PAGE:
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Brad Pitt's housing foundation faces $20 million construction defect lawsuit

It started out as a charitable project with such laudable goals. After Hurricane Katrina devastated New Orleans in 2005, actor Brad Pitt decided to do something about it: He launched a housing foundation to rebuild the Lower Ninth Ward.

The foundation built more than 100 homes, meant to be affordable, hurricane-resistant, energy-efficient housing options for former residents displaced by Katrina. Instead, however, residents of those homes have been plagued with ongoing construction defects, according to a class action lawsuit filed last fall.

Pitt's foundation - ironically named "Make It Right" - paid an architect more than $4 million to come up with plans and oversee the construction of the homes, according to an NBC News article. But problems started arising only a year after construction was finished. And now, more than a decade later, homeowners are alleging a laundry list of construction defects stemming from poor design and shoddy construction, including:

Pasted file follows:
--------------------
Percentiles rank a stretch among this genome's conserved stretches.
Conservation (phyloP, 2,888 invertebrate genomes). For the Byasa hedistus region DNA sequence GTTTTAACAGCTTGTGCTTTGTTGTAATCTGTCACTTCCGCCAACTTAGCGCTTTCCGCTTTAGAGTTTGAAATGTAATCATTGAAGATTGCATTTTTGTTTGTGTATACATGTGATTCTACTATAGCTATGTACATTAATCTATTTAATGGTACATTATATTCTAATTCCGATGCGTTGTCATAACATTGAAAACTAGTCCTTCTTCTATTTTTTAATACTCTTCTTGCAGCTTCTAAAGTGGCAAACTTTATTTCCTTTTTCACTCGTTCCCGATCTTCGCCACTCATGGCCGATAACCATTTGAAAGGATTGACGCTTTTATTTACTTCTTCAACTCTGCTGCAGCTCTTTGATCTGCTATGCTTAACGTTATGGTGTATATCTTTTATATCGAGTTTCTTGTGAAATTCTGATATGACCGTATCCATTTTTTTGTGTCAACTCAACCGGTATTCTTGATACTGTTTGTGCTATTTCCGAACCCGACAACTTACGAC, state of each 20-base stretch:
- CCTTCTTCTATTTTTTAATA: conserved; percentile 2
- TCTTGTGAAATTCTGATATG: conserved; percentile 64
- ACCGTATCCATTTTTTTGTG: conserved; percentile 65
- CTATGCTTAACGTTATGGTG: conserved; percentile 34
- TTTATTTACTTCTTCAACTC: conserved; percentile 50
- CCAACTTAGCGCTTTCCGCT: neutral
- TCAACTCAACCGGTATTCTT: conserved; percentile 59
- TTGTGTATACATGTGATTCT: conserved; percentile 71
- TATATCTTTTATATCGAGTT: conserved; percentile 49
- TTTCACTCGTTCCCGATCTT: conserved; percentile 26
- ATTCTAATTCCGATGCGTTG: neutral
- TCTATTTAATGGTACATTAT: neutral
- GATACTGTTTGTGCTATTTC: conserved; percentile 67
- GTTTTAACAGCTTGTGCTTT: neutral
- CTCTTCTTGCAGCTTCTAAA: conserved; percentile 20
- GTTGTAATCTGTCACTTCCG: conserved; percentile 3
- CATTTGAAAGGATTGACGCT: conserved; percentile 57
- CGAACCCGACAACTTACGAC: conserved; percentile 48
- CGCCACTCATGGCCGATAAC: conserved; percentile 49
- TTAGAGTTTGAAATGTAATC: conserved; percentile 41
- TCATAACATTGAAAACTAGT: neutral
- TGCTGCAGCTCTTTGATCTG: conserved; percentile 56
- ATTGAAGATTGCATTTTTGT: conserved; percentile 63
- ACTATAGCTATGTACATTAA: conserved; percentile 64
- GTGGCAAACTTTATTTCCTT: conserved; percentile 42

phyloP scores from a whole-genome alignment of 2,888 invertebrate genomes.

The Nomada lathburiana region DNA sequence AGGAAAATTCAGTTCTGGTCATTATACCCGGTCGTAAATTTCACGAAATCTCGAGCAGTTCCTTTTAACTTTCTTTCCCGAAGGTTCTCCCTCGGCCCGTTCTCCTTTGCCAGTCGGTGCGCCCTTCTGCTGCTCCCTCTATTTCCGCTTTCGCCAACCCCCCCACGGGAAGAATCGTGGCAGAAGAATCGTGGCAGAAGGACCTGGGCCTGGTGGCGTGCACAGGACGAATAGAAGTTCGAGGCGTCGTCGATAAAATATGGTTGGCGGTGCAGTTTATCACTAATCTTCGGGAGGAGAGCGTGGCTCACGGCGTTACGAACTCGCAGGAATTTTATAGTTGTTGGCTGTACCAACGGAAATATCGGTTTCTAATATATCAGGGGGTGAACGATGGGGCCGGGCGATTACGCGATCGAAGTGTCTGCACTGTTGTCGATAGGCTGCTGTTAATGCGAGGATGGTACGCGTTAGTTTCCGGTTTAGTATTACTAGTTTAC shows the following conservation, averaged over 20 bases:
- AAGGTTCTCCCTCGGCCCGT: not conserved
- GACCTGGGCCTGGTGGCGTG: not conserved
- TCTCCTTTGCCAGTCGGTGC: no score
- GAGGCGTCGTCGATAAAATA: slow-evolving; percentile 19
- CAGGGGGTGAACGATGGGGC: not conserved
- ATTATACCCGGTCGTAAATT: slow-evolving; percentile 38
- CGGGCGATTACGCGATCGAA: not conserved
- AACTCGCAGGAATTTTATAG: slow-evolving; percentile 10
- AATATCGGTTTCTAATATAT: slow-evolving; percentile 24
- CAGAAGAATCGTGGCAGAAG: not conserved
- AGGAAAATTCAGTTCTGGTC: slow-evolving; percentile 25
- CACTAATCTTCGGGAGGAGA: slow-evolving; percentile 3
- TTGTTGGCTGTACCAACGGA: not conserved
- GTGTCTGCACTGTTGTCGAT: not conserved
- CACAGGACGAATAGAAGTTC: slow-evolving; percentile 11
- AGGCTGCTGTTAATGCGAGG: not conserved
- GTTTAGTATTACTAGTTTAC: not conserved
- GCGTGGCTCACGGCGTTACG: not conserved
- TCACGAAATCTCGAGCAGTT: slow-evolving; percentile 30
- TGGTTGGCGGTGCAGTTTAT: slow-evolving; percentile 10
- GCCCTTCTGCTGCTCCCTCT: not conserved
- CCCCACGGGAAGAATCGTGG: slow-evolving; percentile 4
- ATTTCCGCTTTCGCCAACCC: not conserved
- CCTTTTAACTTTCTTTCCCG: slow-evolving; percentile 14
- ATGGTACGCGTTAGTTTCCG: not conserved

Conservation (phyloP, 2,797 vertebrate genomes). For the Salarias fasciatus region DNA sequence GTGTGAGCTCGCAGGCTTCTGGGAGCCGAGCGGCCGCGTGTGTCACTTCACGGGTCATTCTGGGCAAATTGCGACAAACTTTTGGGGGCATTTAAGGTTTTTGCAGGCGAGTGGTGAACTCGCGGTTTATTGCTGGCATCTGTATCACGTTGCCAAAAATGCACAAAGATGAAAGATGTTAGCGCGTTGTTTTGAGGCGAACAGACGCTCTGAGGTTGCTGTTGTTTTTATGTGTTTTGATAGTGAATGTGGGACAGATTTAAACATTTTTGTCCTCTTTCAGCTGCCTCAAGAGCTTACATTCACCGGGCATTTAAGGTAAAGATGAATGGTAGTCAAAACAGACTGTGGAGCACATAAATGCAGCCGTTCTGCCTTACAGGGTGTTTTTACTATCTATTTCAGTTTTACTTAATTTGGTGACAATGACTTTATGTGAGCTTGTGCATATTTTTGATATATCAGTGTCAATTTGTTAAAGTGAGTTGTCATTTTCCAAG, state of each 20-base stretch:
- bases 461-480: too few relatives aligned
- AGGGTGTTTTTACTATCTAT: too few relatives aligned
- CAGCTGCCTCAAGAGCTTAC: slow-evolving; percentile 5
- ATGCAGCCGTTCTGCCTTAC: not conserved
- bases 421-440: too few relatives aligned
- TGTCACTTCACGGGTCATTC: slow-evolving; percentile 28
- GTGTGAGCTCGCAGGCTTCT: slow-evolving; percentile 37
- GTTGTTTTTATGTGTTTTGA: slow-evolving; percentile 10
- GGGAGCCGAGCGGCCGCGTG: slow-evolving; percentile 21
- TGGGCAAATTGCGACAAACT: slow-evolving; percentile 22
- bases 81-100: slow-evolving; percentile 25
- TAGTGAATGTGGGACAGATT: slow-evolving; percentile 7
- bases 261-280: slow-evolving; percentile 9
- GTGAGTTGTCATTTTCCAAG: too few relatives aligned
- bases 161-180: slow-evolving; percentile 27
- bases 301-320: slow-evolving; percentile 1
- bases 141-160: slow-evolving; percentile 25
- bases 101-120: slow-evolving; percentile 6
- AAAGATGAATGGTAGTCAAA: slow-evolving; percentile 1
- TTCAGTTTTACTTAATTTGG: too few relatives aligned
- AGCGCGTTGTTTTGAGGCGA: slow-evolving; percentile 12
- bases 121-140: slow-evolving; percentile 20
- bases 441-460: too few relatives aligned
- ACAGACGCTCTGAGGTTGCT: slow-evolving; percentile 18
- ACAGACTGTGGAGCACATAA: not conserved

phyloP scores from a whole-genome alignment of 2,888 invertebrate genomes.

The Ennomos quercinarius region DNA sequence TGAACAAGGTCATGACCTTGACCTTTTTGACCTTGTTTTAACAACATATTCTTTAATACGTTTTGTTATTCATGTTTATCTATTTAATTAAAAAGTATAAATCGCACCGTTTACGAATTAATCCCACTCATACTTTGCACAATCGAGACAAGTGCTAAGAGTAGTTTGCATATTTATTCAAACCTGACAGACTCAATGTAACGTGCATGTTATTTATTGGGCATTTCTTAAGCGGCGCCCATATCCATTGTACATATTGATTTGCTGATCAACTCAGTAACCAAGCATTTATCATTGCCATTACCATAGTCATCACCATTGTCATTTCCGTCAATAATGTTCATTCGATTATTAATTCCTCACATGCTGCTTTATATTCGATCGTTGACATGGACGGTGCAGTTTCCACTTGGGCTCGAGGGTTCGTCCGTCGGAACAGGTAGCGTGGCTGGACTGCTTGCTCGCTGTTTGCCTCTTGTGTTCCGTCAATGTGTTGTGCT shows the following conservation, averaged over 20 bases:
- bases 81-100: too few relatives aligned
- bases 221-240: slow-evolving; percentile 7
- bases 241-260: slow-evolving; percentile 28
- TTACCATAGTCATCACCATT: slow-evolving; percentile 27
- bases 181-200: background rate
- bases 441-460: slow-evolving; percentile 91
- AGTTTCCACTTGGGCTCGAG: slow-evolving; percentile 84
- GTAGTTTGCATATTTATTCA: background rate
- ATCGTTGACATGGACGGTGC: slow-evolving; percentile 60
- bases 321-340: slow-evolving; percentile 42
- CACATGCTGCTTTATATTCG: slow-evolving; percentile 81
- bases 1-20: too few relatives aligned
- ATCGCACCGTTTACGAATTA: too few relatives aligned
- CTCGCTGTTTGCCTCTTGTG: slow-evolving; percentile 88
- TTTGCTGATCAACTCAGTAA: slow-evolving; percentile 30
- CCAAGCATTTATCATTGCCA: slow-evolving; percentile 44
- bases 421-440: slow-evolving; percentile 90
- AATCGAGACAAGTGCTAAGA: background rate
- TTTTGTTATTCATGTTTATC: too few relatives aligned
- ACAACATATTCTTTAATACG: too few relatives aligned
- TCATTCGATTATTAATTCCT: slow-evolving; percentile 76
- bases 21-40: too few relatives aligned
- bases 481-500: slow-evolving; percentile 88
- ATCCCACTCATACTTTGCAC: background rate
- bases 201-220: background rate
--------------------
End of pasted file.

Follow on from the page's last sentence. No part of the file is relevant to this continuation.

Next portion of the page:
• Water intrusion
  • Mold growth
  • Improper installation of gas lines
  • Electrical problems
  • Subpar roofs
  • Ventilation problems
  • Electrical problems

Additionally, many porches on the homes have rotted or collapsed - apparently due to defective lumber. The foundation previously sued the lumber supplier for more than $500,000.

In the current lawsuit against the foundation, Brad Pitt has sought to get off the hook for personal liability, alleging he hasn't been involved in the foundation's governance for years. But tax documents show that the foundation is likely insolvent. For homeowners who are stuck with long-term mortgages on homes with rapidly dwindling values, the actor himself may be their best chance at recovery.

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